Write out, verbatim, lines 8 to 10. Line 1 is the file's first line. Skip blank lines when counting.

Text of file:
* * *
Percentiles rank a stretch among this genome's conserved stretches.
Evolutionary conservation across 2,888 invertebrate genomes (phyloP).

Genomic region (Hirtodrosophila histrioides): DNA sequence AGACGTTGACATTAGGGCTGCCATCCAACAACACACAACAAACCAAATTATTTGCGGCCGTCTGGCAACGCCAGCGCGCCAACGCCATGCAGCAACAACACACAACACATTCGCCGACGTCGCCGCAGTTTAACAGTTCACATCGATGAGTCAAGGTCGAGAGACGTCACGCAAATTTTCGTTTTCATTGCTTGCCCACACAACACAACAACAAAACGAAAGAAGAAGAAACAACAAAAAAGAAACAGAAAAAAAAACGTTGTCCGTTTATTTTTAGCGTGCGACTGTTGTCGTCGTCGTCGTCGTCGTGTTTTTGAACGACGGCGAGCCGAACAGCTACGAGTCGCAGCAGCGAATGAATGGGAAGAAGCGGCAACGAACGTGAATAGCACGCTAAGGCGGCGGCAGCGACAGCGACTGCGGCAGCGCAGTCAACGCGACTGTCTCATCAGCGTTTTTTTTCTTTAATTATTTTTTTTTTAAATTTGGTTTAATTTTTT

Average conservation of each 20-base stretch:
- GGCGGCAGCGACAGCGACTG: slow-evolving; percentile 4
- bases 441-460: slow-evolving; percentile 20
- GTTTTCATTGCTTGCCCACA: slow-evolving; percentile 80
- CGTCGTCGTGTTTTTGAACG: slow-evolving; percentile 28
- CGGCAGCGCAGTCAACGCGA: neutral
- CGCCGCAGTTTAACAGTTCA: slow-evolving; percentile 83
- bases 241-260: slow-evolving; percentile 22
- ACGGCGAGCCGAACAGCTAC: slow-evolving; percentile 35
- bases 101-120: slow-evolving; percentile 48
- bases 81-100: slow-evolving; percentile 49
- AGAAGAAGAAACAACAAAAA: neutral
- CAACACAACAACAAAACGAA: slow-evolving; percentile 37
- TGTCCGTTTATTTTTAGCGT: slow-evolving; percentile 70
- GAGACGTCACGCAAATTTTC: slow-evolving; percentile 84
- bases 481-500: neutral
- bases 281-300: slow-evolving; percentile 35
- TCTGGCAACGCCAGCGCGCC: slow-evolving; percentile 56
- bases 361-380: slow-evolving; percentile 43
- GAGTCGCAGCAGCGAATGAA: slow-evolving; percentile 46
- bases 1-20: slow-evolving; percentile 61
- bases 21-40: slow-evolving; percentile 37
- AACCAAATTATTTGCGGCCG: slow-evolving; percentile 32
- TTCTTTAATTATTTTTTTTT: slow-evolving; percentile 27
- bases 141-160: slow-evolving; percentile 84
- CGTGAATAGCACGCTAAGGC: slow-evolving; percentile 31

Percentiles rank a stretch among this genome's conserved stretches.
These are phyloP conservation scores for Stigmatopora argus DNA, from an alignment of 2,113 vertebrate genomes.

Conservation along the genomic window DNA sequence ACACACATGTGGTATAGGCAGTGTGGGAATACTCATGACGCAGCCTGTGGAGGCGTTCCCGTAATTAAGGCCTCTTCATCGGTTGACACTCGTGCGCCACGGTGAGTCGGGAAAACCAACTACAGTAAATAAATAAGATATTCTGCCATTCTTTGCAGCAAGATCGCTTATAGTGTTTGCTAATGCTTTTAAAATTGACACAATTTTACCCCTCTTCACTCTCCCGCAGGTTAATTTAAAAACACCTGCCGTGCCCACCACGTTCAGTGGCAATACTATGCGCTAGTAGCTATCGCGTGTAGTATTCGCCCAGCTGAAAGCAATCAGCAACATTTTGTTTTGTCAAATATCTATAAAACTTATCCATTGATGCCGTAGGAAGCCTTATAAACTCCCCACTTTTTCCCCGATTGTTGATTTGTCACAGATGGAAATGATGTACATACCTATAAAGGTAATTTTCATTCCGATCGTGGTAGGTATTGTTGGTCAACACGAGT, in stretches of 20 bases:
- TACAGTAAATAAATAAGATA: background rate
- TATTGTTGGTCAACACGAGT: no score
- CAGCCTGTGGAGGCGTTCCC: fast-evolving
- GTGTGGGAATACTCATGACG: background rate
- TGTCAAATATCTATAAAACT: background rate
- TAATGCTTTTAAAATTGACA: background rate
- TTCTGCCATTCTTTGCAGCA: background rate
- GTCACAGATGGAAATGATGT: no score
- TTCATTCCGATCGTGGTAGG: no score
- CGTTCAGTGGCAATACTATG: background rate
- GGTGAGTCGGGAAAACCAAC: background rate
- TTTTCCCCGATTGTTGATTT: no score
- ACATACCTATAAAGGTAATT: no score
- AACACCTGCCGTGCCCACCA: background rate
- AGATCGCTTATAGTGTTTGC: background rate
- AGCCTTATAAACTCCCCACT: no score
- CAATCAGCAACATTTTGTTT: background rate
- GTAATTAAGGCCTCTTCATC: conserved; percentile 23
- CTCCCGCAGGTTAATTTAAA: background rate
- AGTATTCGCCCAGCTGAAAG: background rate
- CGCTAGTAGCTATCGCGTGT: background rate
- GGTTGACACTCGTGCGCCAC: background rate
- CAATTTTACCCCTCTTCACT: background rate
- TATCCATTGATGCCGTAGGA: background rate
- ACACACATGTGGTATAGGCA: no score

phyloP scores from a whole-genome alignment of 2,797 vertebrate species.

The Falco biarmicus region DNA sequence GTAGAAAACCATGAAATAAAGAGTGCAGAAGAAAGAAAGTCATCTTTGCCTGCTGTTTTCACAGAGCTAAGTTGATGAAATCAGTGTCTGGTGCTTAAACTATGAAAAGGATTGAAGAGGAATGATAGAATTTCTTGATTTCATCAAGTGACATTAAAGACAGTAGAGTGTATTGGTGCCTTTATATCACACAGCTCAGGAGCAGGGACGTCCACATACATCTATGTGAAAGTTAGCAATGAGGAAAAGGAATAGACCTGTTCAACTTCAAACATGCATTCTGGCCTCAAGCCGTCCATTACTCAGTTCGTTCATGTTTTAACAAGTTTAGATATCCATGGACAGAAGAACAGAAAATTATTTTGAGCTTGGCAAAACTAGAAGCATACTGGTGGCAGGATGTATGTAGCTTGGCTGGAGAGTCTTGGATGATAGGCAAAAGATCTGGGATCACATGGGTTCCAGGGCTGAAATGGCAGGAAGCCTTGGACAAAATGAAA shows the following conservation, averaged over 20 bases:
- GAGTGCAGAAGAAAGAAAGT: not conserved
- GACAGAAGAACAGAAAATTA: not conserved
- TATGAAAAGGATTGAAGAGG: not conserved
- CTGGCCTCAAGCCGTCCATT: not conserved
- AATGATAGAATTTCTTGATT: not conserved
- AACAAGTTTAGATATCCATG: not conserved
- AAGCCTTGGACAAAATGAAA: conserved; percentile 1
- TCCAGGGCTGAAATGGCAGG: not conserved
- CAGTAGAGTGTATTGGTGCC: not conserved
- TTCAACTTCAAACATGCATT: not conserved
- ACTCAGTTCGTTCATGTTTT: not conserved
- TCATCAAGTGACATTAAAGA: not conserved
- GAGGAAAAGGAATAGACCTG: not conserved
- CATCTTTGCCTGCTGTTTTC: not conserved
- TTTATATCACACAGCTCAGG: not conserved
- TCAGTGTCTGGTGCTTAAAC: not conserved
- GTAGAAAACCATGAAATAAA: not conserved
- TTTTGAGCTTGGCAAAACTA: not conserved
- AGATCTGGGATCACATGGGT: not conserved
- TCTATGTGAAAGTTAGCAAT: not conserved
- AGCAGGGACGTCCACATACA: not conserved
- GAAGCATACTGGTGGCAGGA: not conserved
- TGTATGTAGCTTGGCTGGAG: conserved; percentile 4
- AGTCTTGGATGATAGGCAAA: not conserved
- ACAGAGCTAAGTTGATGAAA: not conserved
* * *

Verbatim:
- CGTCGTCGTGTTTTTGAACG: slow-evolving; percentile 28
- CGGCAGCGCAGTCAACGCGA: neutral
- CGCCGCAGTTTAACAGTTCA: slow-evolving; percentile 83